I cannot tell you how hard I have prepared for the theory lectures for the MS.701S for this fall 2014. I know there is a split between medicine and social sciences that happened way back in the 1700-1800s , having to do with theory…I know this because I found a fabulous book about this in the airport bookstore one day  (I only shop in the most discriminating of places).

Hopefully everyone in the course may have had some exposure to theory and why it is important…but maybe not. I WANT everyone to understand the point and why theory is important. When we conduct a study, we are not hopefully doing it up without some background, observation, previous study, etc. Deciding to do something out of the blue with no rationale is not usually fundable (not the only reason to do research, but often a driving force in research) …”the progress of any discipline is measured by the scope and quality of its theories and the extent to which its community of scholars is engaged in theory development” (Meleis, p. 188).  We should ask ourselves, what are the central questions in the field of simulation? What is it we still don’t know that would make our scenarios more memorable, have bigger impact, allow participants to carry what they have learned into the field…provide better patient care, work better as a team…if you want to study ahead  and get ready for fall and the first practicum course, I suggest reading some of the articles in the monograph published by Simulation in Healthcare 6(6) supplement in 2011. When people call me and ask what needs to be studied, I refer them to this journal and the articles therein. Some of these articles refer to theories commonly used in medical simulation…bravo!  Hopefully you will know some before you get to this class. You will be joining a community of scholars in simulation, no matter what your intended job in simulation will be. So, be ready to come with open minds and think about those questions you have wondered about when you see or participate in simulation. The field is new…there are many open questions. However, theory will link the questions we ask into a coherent whole to move the discipline forward.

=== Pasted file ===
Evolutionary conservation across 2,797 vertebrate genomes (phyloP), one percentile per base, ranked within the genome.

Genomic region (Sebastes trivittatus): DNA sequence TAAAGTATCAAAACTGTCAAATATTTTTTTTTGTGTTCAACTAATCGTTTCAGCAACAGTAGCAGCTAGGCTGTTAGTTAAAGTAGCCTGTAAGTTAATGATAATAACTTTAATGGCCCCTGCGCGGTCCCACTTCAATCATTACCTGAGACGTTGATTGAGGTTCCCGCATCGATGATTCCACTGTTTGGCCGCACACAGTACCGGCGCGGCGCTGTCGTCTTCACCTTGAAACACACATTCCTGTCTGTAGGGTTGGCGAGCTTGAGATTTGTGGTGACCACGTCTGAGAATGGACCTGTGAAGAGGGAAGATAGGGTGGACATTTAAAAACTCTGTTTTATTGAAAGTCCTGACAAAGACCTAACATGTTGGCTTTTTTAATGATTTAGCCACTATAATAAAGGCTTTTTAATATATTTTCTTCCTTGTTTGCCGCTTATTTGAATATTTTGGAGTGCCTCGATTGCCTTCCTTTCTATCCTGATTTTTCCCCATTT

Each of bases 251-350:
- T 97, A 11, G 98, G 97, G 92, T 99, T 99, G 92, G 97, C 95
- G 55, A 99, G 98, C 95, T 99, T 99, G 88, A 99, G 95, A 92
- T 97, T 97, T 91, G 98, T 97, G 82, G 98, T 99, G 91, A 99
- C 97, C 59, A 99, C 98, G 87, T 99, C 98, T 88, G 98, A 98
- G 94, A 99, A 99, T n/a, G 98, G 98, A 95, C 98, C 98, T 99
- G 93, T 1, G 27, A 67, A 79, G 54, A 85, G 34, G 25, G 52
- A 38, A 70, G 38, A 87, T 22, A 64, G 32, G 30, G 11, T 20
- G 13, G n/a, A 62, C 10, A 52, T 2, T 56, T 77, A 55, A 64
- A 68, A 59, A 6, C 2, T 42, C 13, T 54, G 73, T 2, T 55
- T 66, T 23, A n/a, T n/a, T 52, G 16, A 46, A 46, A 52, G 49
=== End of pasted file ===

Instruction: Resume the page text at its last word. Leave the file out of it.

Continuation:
See you soon!
Suzie Kardong-Edgren

To find out more about the MSMS program check out our website and follow us on twitter @mssimdrexel